The judge resolved that Mr Mehjoo was likely to have been a non-UK domiciliary (Mr Mehjoo’s non-dom status was confirmed by HMRC in April 2006) and that HB ought to have been aware of this and advised him to seek specialist advice prior to disposing of the shares, especially given their value.

The judge held that HB was under 'a contractual duty or concurrent tortuous duty' to help Mr Mehjoo mitigate his CGT liability and rejected HB’s argument that, in advising Mr Mehjoo that he could claim business asset taper relief, they did not need to consider or advise upon other ways to mitigate the liability further.

The judge found that entering the bearer warrant scheme would have eliminated Mr Mehjoo’s liability to CGT. Furthermore, and crucially, he found no evidence of bearer warrant schemes having been successfully challenged by HMRC at the time in question and Mr Mehjoo claimed that he would have accepted a non-dom specialist’s advice to enter into the bearer warrants scheme and would have had time to implement it before the Government introduced legislation to block the ‘loophole’ with effect from 6 March 2005.

The judge found that HB was in breach of its duty and ordered that it should make payment of Mr Mehjoo’s CGT liability to include the interest and penalties on late payment and the fee paid to the failed CRP scheme provider (less the costs he would have incurred in implementing the bearer warrants scheme).


The judge had to decide whether a generalist accountant was under a duty, contractual or otherwise, to advise his client to seek advice from a non-dom specialist. Despite the reports, this was not a case about whether accountants were under a duty to advise clients to avoid tax.

Mr Mehjoo’s domicile was a central feature but the lessons which flow from this case are not so narrowly restricted and apply equally to other specialist areas of advice.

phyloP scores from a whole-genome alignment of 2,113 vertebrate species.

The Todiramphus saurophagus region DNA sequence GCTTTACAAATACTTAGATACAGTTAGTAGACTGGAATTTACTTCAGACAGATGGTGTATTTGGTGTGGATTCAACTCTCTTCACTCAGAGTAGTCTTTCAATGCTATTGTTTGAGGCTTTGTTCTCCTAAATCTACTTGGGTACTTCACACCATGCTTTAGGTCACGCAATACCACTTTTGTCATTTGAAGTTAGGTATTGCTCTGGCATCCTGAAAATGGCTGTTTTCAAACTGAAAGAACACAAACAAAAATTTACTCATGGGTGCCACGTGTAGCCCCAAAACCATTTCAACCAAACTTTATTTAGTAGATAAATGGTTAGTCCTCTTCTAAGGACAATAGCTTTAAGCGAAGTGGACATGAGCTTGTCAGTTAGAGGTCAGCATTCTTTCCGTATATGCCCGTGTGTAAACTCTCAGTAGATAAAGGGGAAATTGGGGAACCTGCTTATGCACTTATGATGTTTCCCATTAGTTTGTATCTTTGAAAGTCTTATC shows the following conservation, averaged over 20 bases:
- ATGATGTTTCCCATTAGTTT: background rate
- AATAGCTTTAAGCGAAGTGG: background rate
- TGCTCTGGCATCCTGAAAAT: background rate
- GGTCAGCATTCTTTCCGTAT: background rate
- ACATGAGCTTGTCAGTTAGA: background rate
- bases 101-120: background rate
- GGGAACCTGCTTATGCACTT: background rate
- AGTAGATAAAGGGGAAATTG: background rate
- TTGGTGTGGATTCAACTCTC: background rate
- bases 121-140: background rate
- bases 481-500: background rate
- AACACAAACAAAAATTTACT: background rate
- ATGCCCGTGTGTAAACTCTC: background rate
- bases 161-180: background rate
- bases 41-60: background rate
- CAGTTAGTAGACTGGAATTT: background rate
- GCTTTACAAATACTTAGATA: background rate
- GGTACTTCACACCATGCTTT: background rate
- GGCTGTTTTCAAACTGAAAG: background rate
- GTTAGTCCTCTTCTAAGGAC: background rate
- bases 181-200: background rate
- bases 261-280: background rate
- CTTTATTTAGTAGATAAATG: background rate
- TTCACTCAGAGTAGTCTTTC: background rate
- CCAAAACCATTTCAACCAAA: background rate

At no point did the judge seek to criticise Mr Purnell or HB for lacking the knowledge of a non-dom specialist and, to the contrary, described Mr Purnell as an 'accomplished accountant'. He held that HB should have known (and upon the facts did know) that Mr Mehjoo was indeed a non-domiciliary and that this status potentially afforded him opportunities to mitigate his tax liability. That knowledge was enough to impose a duty upon HB to advise Mr Mehjoo to seek specialist advice. That can hardly be described as a burdensome duty or an evolution of the existing law and serves as a reminder to advisors that they leave themselves exposed if they advise beyond their expertise or fail to take reasonable steps to advise a client to seek specialist advice.

The judge drew particular attention to the Professional Rules and Practice Guidelines of the Chartered Institute of Taxation which, at paragraph 7.5.1 state that: 'A member who does not have the expertise or the staff resources available to meet his client’s needs should refer the client to another professional advisor'. There are similar provisions in the Solicitors’ Regulation Authority’s Code of Conduct 2011 which requires a solicitor to ensure that they have the resources, skills and procedures to carry out their clients’ instructions. These guidelines merely set out obligations which are readily implied in a professional advisor’s retainer.

HB fell foul of an inadequate retainer which was evidenced by a letter dated some five years prior to the events complained of. The judge found that HB had, at times, provided unsolicited advice, including tax planning, to Mr Mehjoo. Over time, Mr Mehjoo came to rely upon that advice and the judge found that HB’s retainer extended beyond the terms of the 1999 engagement letter.

So, whilst this case is not nearly as far reaching as first feared, it should serve as a timely reminder to review and keep under review risk management procedures and, in particular, the terms of retainers. Each retainer should be individually negotiated and regularly reviewed and updated when the nature of the advice given or the client’s circumstances change. It is just as important for a retainer to set out unequivocally what an advisor is not going to do as well as what he will be doing.

An advisor will only be under a duty to advise on tax planning if the engagement letter obliges him to do so or, if during the course of the retainer, whether solicited or not, he habitually volunteered such advice.

Interesting times lie ahead now that HMRC has GAAR within its armoury to counteract 'tax advantages arising from tax arrangements that are abusive'. HMRC can penalise clients and their advisors for abusive tax planning, leaving them to consider how best they can avoid being pulled from pillar to post by the risks of professional negligence on the one hand and reprimand from GAAR on the other.

HB is appealing the decision to the Court of Appeal.